Where’s the Outrage?
- Impeachment: A distraction from the Fed and the repo rescue?
- Two certainties about the repo market…
- … And two questions still begging for answers
- The corporate bond rating fiasco, continued (Shades of 2008)
- Mixed earnings, mixed housing numbers
- Pouring cold water on the “Trump chaos trades.”
“Has anyone else noticed that all the impeachment noise may well be keeping Congress and the American people from paying much attention to the Fed and their repo activities?” writes a reader who belongs to our elite Platinum Reserve.
“I find it at least curious that House Speaker Nancy Pelosi publicly backed impeachment proceedings just a few days after the Fed opened its repo window — and about the same time that they announced the rescue would be ongoing. This is the sort of thing that would normally result in congressional hearings, but not now.
“The timing of these two events seems suspicious, although I have no further information to confirm it. Yes, this falls in the ‘conspiracy theory’ camp, but…”
The reader leaves the thought dangling there. We’ll complete his sentence: “… with zero transparency or disclosure by the Fed, and no pushback from Congress or the media, the theory is as plausible as any other.”
The financial media’s negligence with this story borders on the criminal.
Granted, it’s not a sexy story. It’s boring and complicated. Every time, you’ve got to explain what the repo market is in the first place. (We’ll do so again momentarily with the help of an old friend.)
Worst of all from the media’s standpoint nowadays, the story has no Donald Trump angle to generate clicks. He’s neither hero nor villain in this saga. He’s not even a bit player. So it gets buried amid whatever we’re told is the new scandal of the hour.
Meanwhile, certain enclaves of the “alternative” financial media — the ones that merely bloviate and don’t actually have readers counting on them for guidance to preserve and grow their wealth — spin wild theories all day.
Which leaves the likes of us at Agora Financial in a bind: All we can do is stick to the facts and follow the breadcrumbs, unsure where they’ll lead.
First, a reminder of what repos are — courtesy of Chuck Butler, editor of the venerable Daily Pfennig e-letter and longtime friend of The 5.
Chuck was dealing with repos on a trading desk nearly 40 years ago, so he knows them well.
“Let’s say we have Bank A, and on any given day, they may need cash to make certain that they have the proper reserve requirements or whatever. They can go to the repo market and there find another bank to lend them the cash for that day.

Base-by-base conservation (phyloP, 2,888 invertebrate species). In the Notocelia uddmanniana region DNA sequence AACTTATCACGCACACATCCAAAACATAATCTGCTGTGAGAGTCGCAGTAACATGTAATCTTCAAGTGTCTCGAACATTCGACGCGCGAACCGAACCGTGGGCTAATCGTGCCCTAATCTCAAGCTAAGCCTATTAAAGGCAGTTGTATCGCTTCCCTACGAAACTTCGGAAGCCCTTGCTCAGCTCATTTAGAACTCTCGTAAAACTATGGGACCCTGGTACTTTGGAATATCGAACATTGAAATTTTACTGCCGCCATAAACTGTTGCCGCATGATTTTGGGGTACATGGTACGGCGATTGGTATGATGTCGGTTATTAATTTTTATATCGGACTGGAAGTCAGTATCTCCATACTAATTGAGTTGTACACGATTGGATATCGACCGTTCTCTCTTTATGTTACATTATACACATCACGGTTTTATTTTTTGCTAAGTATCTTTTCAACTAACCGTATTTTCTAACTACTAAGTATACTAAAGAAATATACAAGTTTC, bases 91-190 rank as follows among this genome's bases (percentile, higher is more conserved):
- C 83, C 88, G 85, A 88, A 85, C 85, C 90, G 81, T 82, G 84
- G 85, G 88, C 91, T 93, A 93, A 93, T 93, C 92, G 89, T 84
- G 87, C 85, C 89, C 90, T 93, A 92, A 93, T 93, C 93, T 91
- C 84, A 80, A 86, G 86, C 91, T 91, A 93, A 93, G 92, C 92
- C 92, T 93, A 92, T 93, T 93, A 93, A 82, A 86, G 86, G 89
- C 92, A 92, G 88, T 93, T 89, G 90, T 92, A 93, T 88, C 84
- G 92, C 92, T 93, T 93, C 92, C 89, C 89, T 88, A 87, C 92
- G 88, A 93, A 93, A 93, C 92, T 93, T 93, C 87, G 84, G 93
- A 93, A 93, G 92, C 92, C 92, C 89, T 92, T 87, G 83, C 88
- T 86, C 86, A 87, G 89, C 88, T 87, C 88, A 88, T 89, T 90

“In return Bank A sends them collateral, which is usually Treasuries, since they can move so easily through the Fed system that every bank has a bond department in their back office.
“And then the next day the lending bank sends the bonds back to Bank A, namely the principal plus interest, and the trade is done. Bank A ‘repurchases their bonds.’ Thus the shortened ‘repo market.’
“What happened last month was that a few banks came to the repo market and found no one would lend them money at the usual 2% rate. The lenders wanted 5%, 6%, 7%, 8%, 9% and 10% for these overnight loans, and the banks that needed the cash took them.
“Well, this freaked out the Fed, and the next day they interjected liquidity in the form of tens of billions of dollars. This had gone on for two weeks when last week the Fed announced that they would buy Treasury bills from these banks that needed cash.
“Now, grant you, this isn’t all-out quantitative easing (QE), but it sure is QE Jr. And that’s where we are today. The Fed is back in the bond-buying business, but we’re not allowed to call it QE!”
Here’s what we know for certain: To date, the Federal Reserve has conjured $197 billion into existence to shore up the repo market.
You can see that reflected on a chart of the Fed’s balance sheet — which is zooming up again at a pace last seen during the waning days of the mega financial crisis in early 2009.
And that’s as of last Thursday; the figure is updated weekly. We’ll be shocked if the total isn’t over $4 trillion in two more days — which is an even faster clip than we were anticipating two weeks ago.
Here’s something else we know for certain: The biggest bank out there believes $197 billion isn’t enough to shore up the system.
From a Bloomberg dispatch yesterday: “JPMorgan Chase & Co. says the money-market stress that sent short-term borrowing rates surging last month is likely to get much worse despite the Federal Reserve’s attempts to inject billions of dollars into the financial system.”
All the stresses that have emerged in the last five weeks? “With year-end coming up,” write the JPM analysts, “this is all likely to get much worse, in our view, before it gets better.”
Hmmm… As we mentioned earlier this month, JPM withdrew $158 billion in cash it had on deposit at the Fed during the first half of 2019 — a 57% drop.
Hard not to think that JPM is, to use an industry expression, “talking its book.”
But beyond that, it all gets murky. We’re stuck with the same questions we’ve posed before: Who’s benefiting from the repo rescue? And why do they need the money?
Back to Chuck Butler: